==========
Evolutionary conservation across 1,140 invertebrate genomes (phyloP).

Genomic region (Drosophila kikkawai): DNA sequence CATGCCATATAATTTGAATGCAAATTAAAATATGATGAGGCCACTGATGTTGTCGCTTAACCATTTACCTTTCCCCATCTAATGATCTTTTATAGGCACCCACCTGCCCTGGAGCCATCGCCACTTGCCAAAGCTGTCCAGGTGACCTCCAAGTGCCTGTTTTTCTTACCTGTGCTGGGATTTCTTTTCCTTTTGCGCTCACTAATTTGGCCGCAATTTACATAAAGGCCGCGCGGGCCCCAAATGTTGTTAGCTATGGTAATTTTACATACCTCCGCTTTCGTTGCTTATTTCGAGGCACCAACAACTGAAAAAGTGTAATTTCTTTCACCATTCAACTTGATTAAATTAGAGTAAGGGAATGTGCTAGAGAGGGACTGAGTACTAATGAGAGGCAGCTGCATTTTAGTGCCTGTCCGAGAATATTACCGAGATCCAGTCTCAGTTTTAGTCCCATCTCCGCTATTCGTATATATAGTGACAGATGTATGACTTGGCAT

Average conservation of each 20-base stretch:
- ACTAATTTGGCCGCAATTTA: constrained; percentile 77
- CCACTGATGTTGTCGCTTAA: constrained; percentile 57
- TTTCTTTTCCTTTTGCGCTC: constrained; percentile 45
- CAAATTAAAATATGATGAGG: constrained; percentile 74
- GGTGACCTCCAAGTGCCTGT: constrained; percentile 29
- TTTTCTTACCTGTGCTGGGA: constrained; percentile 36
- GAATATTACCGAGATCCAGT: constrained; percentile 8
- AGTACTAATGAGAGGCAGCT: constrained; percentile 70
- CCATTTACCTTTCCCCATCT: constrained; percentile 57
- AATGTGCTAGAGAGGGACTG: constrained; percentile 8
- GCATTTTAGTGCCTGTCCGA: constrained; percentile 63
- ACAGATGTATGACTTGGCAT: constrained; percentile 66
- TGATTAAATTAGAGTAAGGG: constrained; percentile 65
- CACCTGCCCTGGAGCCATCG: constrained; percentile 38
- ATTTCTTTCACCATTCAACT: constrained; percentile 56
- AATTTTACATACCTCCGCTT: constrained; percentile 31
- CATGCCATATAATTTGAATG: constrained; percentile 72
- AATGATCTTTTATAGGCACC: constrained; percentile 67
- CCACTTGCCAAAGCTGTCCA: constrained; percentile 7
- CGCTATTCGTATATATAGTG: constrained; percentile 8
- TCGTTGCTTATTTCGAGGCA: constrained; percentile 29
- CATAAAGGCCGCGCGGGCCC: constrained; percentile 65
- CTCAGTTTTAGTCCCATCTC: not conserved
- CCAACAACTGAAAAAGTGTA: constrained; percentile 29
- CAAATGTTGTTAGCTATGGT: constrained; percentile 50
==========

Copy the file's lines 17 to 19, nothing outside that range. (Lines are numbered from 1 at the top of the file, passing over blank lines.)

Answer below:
- CACCTGCCCTGGAGCCATCG: constrained; percentile 38
- ATTTCTTTCACCATTCAACT: constrained; percentile 56
- AATTTTACATACCTCCGCTT: constrained; percentile 31